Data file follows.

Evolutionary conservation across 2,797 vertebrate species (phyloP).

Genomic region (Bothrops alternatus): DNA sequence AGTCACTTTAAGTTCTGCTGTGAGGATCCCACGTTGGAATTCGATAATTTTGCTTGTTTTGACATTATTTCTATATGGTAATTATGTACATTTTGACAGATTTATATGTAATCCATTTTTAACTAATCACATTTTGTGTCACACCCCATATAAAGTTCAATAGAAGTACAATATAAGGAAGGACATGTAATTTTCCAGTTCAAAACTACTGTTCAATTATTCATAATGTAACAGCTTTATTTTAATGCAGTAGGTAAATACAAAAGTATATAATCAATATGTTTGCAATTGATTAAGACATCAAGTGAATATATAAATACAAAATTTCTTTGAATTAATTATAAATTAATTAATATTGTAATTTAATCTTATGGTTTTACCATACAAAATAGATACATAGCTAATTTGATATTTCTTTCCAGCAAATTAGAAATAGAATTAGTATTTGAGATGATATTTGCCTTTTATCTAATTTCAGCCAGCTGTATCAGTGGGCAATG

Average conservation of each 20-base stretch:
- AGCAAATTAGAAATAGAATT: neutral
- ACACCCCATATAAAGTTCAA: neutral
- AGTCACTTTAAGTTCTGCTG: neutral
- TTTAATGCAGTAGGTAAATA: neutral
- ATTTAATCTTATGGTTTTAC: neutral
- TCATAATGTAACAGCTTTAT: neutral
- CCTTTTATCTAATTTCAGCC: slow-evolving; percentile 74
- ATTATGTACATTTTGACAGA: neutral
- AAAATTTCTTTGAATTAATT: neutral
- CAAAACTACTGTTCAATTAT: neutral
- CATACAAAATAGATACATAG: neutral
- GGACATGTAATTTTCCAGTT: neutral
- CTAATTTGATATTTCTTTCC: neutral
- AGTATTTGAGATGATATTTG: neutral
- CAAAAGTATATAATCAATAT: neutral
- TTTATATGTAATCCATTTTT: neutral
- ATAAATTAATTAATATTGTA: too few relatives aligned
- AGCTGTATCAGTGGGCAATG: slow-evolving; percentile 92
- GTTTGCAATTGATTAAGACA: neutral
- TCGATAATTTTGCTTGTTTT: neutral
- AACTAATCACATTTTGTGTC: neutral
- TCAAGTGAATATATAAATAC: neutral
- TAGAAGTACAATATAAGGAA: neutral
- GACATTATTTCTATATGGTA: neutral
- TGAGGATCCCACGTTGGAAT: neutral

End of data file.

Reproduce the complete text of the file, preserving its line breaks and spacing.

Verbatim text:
Evolutionary conservation across 2,797 vertebrate species (phyloP).

Genomic region (Bothrops alternatus): DNA sequence AGTCACTTTAAGTTCTGCTGTGAGGATCCCACGTTGGAATTCGATAATTTTGCTTGTTTTGACATTATTTCTATATGGTAATTATGTACATTTTGACAGATTTATATGTAATCCATTTTTAACTAATCACATTTTGTGTCACACCCCATATAAAGTTCAATAGAAGTACAATATAAGGAAGGACATGTAATTTTCCAGTTCAAAACTACTGTTCAATTATTCATAATGTAACAGCTTTATTTTAATGCAGTAGGTAAATACAAAAGTATATAATCAATATGTTTGCAATTGATTAAGACATCAAGTGAATATATAAATACAAAATTTCTTTGAATTAATTATAAATTAATTAATATTGTAATTTAATCTTATGGTTTTACCATACAAAATAGATACATAGCTAATTTGATATTTCTTTCCAGCAAATTAGAAATAGAATTAGTATTTGAGATGATATTTGCCTTTTATCTAATTTCAGCCAGCTGTATCAGTGGGCAATG

Average conservation of each 20-base stretch:
- AGCAAATTAGAAATAGAATT: neutral
- ACACCCCATATAAAGTTCAA: neutral
- AGTCACTTTAAGTTCTGCTG: neutral
- TTTAATGCAGTAGGTAAATA: neutral
- ATTTAATCTTATGGTTTTAC: neutral
- TCATAATGTAACAGCTTTAT: neutral
- CCTTTTATCTAATTTCAGCC: slow-evolving; percentile 74
- ATTATGTACATTTTGACAGA: neutral
- AAAATTTCTTTGAATTAATT: neutral
- CAAAACTACTGTTCAATTAT: neutral
- CATACAAAATAGATACATAG: neutral
- GGACATGTAATTTTCCAGTT: neutral
- CTAATTTGATATTTCTTTCC: neutral
- AGTATTTGAGATGATATTTG: neutral
- CAAAAGTATATAATCAATAT: neutral
- TTTATATGTAATCCATTTTT: neutral
- ATAAATTAATTAATATTGTA: too few relatives aligned
- AGCTGTATCAGTGGGCAATG: slow-evolving; percentile 92
- GTTTGCAATTGATTAAGACA: neutral
- TCGATAATTTTGCTTGTTTT: neutral
- AACTAATCACATTTTGTGTC: neutral
- TCAAGTGAATATATAAATAC: neutral
- TAGAAGTACAATATAAGGAA: neutral
- GACATTATTTCTATATGGTA: neutral
- TGAGGATCCCACGTTGGAAT: neutral